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    1. I wonder what it is about showers that seem to spark people's creativity? Maybe the relaxation?

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  3. We love road trips too (so long as I'm not driving 'cos I tend to doze on and off !!!) but it was just the other day that K (21yo) said "Can we just drive for 7 hours and see how far we get then turn around and come home ?" - and I am sure when A is home again and she isn't working we will probably do that !!!
    I love how you get ideas and mull things over while you are driving - I tend to wake up in the middle of the night with (what I think are) great blog posts - so now I have a little book next to my bed and, if A is at home, I touch him and say "Just writing something down" and switch the light on and write it down because too many (great) ideas have come in the middle of the night only to be forgotten in the morning (clearly they weren't that great in the end otherwise I would have remembered them !!!
    Have the best day and good luck with your collaborative projects !
    Love, hugs and positive energy !
    Me

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    1. That happens to me too (middle of the night lucidity)! I always think I'll remember in the morning, but more often than not I don't.

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  4. I do love a good road trip too. The freedom, the change in scenery, all of it. i find that my creativity flows best whenever I am doing something I love. I have come up with some corkers of ideas whilst I have been showering and I have to keep saying them over and over again so I dont forget them by the time I get out of the shower. :) x

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    1. Showering seems to be a common theme. I hear a lot of people talk about that. I don't tend to get inspired in the shower -- bummer!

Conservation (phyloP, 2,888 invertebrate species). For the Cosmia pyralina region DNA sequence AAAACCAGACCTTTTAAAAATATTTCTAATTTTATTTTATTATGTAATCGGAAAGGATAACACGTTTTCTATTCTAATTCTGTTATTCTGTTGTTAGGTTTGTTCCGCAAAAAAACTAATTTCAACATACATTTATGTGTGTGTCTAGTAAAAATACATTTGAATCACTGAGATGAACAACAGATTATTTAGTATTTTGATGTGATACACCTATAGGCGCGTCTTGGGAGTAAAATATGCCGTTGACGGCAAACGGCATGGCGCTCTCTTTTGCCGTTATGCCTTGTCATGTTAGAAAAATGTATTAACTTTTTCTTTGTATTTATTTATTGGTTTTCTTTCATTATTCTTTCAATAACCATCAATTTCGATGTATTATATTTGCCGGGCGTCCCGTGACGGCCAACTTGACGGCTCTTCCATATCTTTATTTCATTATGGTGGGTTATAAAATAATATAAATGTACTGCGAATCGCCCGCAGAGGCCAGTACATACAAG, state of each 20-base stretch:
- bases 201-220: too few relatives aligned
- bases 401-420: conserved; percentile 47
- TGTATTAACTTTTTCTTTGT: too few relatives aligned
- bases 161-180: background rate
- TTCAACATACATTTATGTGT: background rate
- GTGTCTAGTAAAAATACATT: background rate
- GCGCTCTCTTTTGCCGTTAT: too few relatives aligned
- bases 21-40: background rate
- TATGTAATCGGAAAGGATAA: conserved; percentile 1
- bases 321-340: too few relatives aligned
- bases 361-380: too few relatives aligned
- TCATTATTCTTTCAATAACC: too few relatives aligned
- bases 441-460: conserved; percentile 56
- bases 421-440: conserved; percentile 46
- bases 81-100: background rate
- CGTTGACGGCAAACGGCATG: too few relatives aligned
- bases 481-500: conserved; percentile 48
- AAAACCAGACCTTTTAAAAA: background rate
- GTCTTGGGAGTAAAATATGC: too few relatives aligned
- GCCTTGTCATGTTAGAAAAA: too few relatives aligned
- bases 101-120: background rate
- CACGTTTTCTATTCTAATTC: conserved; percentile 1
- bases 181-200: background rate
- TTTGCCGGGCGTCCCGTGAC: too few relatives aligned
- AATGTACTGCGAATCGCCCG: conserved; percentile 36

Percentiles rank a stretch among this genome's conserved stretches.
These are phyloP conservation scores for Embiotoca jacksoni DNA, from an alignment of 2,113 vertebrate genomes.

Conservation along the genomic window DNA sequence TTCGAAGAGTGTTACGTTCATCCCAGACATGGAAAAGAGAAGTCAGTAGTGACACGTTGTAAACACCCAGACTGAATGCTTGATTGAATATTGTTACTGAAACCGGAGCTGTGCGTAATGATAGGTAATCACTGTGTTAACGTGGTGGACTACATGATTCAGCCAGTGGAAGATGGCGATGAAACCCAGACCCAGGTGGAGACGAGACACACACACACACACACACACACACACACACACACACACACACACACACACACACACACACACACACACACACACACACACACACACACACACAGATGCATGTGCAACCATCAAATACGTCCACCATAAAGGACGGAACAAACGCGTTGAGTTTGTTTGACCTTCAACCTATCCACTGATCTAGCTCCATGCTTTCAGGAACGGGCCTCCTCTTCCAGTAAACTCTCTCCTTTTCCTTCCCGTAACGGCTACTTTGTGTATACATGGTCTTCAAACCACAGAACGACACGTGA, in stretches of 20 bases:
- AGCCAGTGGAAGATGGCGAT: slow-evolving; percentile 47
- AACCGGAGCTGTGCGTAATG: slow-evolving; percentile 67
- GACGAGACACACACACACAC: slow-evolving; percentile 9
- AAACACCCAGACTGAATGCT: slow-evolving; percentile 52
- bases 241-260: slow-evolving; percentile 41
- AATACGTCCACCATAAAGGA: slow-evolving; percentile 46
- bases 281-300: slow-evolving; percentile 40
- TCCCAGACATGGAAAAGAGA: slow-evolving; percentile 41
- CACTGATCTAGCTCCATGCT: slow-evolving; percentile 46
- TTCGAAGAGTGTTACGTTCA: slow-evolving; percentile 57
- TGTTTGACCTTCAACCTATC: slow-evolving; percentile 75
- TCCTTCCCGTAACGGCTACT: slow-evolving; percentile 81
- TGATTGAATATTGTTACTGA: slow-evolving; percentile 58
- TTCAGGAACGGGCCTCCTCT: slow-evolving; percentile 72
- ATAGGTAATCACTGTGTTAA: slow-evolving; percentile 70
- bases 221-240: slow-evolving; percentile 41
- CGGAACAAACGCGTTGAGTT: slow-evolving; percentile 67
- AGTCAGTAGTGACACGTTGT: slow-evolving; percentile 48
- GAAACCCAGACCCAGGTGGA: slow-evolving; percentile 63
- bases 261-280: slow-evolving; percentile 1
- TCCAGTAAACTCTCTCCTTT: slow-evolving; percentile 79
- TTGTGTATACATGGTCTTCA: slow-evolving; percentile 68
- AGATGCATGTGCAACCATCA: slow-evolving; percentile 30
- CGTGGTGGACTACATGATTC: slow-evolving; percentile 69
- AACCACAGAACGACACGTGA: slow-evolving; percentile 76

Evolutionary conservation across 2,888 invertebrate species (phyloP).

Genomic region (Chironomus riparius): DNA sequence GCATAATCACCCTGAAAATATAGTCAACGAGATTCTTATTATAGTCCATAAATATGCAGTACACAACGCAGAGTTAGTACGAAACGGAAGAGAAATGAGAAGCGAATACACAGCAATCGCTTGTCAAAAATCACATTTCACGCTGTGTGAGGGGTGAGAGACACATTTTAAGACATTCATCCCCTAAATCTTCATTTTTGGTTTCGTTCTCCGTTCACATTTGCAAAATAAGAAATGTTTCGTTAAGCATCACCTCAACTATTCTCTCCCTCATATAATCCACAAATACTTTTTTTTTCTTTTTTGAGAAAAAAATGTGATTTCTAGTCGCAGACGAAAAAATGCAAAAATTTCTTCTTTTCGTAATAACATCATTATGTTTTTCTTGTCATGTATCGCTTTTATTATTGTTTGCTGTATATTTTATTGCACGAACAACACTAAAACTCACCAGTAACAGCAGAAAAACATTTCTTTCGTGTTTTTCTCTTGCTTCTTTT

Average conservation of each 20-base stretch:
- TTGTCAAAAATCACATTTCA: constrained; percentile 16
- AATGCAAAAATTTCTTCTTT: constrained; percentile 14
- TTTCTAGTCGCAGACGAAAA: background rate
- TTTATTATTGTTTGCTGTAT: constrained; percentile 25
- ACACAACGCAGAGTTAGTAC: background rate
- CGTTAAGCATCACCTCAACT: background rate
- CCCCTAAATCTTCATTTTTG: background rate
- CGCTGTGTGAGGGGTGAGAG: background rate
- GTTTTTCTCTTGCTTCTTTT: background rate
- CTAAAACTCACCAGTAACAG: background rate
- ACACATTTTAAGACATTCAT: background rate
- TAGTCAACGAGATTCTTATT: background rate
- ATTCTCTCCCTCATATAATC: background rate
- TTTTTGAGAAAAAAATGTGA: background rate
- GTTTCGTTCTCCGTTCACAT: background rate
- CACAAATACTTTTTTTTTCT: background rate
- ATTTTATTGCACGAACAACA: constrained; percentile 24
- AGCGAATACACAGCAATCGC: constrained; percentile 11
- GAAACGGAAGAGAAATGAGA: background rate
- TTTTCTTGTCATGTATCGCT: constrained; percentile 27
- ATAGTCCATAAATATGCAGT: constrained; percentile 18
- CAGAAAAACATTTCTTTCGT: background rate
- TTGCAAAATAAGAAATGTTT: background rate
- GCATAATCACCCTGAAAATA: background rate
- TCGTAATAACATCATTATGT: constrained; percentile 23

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  5. I love driving, I love the wide open spaces, I often think I should live in the country so I can do both. Looking forward to reading more of your writing. You are an amazing woman and mother and I hope that one day we can again meet face to face. Much love xxx

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    1. Thank you, Kakka! I think we need to make that happen. xoxo

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  7. When we're grounded at home or in work the creative impetus gets lost sometimes in the pull of routine. When we travel though we are cut adrift from the everyday and only carry within us what is important. I always find my mind is much freer when I travel... the moment of not being in any one particular place is incredibly liberating

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    1. I think there's a lot of truth to that. Maybe it's the change of scenery that allows us to disconnect from our routine and open up to new experiences.

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  8. I also love the energy a road trip gives my brain, even if for an hour or two. When I can get cell service, I often pull over to call and leave myself a voice mail of ideas ... and when there is no service, I scribble a quick note. I noticed today that sometimes when I'm driving, it is the smells that make me think of things ... today there was fresh cut grass after days and days of rain that made me think of driving to/from work in the California high desert and smelling the sage brush after the rains, or the onions drying in the fields, or the alfalfa blooms.

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    1. I was thinking I needed to find some app that would let me record my thoughts, to transcribe later. Though sometimes speaking out loud interrupts the flow for me. Isn't smell a strong memory inducer?

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  9. Road trips turn me into a zombie. It's the stepper at gym that steps up my creativity. :)

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  10. A 3,000 mile trip would be much too long for me or my kids, but yes I do love the way they are calm and settled and safe while I drive and we can chat and singalong to our favourite tunes. And whenever I have thinking space, whether in the car or out running, I always end up writing blog posts in my head :)